Rigor, relevance, and relationships are three of the latest groovy buzz words in education. While some educators see them as separate entities, I see them in a sort of intertwined, reverse sequential order. To get to rigor, the nirvana of learning where students experience daily intellectual challenges and become critical thinkers, a teacher must build relationships with students and construct lessons that students will find relevant to the world in which they live. Building that rigorous learning environment may sound like a pretty steep mountain to climb, but there is a brilliant short cut to the promised land. I believe the multi-age classroom, coupled with a strong project based instructional delivery system, is the surest way to educate our children for the demands of the 21st Century.
Why multi-age? The number one answer to that question is; It Works! I have taught middle school for more than twenty years, and the most rewarding of those years were spent working with multi-age students. Whether we combined 6th, 7th, and 8th grade students or just 7th and 8th, the formula led to success. Here are some reasons why multi-age works:
Multi-age builds lasting, positive relationships: Whether working with a sixth through eighth combination or a seven-eight grouping, teachers have time to build firm, positive relationships with students and their families. After spending the first several months of school getting to know a student, understanding what motivates their actions, and building bridges to their home, a teacher then has only four to six months to capitalize on all this good work. Then they hand off the child to a new teacher who starts the process again. Instructional time is lost while the new teacher gets a fix on what the student needs. In the multi-age classroom, the relationships developed with each student and their families will continue to deepen as the years go by. A clever middle school student cannot put anything over on an even more clever multi-age teacher. The teacher knows what was taught in the previous year, she knows the material the student mastered, what lessons were not mastered, and all the contact numbers for mom, dad, grandma, and the friendly neighbor who lives next door. In the multi-age classrooms, parents are drawn deeply into their child’s classroom. They volunteer more, are more committed to knowing what’s happening at school, and they truly appreciate the connections their child makes with the entire school environment. The continuity of the multi-age relationship is the key to building rigor into any kind of learning environment.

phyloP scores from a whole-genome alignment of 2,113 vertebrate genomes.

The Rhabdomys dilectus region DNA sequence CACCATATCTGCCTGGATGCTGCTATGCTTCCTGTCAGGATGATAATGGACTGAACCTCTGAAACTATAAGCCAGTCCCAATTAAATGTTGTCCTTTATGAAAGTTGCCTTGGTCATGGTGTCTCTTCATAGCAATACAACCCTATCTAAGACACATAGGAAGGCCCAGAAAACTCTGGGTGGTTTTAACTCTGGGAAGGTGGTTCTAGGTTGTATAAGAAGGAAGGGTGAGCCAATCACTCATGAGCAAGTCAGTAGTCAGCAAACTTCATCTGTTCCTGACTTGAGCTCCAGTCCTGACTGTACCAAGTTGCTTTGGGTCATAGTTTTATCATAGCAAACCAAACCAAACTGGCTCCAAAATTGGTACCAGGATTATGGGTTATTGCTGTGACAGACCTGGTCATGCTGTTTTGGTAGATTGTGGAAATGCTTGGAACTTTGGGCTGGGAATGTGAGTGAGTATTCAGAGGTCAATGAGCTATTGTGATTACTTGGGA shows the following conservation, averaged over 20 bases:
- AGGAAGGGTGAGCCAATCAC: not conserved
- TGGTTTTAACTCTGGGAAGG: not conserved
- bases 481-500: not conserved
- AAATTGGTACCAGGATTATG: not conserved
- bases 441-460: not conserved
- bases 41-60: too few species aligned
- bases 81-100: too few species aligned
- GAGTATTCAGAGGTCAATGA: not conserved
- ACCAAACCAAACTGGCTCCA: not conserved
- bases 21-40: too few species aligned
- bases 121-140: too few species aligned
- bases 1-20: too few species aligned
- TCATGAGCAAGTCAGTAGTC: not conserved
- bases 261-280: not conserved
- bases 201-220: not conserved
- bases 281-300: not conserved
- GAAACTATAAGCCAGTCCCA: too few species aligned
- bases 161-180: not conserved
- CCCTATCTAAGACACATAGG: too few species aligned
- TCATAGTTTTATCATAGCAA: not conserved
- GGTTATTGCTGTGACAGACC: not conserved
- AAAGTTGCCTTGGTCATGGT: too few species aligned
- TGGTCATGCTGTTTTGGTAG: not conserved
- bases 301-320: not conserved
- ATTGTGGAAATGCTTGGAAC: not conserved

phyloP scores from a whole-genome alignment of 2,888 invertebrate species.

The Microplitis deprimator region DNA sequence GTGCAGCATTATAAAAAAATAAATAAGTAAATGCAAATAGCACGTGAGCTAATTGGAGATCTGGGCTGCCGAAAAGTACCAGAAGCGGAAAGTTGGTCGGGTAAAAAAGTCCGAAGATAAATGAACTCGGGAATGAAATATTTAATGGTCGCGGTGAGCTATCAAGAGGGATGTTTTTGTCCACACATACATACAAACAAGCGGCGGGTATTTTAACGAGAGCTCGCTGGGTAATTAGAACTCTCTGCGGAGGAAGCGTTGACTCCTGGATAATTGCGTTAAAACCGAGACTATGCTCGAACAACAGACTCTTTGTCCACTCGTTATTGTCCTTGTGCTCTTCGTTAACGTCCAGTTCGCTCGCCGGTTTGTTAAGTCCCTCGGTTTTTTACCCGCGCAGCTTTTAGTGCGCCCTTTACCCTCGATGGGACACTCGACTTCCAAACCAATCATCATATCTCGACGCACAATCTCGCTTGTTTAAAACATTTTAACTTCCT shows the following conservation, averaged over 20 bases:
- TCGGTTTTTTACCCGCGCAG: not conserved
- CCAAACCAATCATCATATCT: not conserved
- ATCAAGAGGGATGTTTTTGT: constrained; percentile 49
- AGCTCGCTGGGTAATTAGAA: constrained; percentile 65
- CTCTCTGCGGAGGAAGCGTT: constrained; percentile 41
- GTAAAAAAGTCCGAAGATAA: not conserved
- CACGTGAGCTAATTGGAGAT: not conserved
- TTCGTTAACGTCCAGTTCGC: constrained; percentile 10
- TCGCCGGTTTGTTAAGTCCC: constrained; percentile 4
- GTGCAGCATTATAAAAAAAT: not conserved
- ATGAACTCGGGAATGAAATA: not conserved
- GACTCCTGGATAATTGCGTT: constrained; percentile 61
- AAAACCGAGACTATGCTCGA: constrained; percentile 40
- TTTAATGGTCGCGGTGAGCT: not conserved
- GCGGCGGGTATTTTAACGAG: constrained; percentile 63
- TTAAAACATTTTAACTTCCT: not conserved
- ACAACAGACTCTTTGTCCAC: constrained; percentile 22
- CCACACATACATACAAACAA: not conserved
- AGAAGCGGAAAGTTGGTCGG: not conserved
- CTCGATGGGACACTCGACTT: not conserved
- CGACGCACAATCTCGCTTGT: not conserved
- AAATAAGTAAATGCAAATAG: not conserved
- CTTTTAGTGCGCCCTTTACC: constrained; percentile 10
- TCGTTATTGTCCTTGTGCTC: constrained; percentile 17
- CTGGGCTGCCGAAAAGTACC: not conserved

Multi-age allows teachers to draw clear connections between various curriculums. In a multi-age classroom, teachers can say, “remember last year when we studied . . .” Often, in straight age classrooms, the curriculum from the previous year is never mentioned, with the exception of the frustrated teacher wondering why his students weren’t taught a thing last year! Well of course last year’s teachers worked hard to fill their heads with important knowledge, but without structures in place to help students see the relevance of the old material to the new material, they simply don’t remember what they “learned” last year. In a multi-age classroom, there is a built in system which helps students connect the dots in their various curriculums.
Multi-age gives older students a clear leadership role. About mid-way through the school year, eighth grade teachers begin to complain about eighth-grade-itis. This phenomenon occurs each year as the eight grade class mentally checks out of middle school. Although high school is several months away, these big gallutes become increasingly difficult to teach. Often, their behavior gets them into a great deal of trouble and not only chews up instructional time, but forces administrators to deal with discipline issues that take away from their role of instructional leadership. In a multi-age classroom, eighth graders are given clear leadership roles. They acclimate the new students to the team's culture. They help the younger students learn complicated technology skills. Eighth grade students are asked to set a high standard of academic achievement for their younger peers. The expectation that eighth grade students will be positive leaders for their younger peers is highly motivating and keeps eighth graders working and learning to the last day of their middle school career.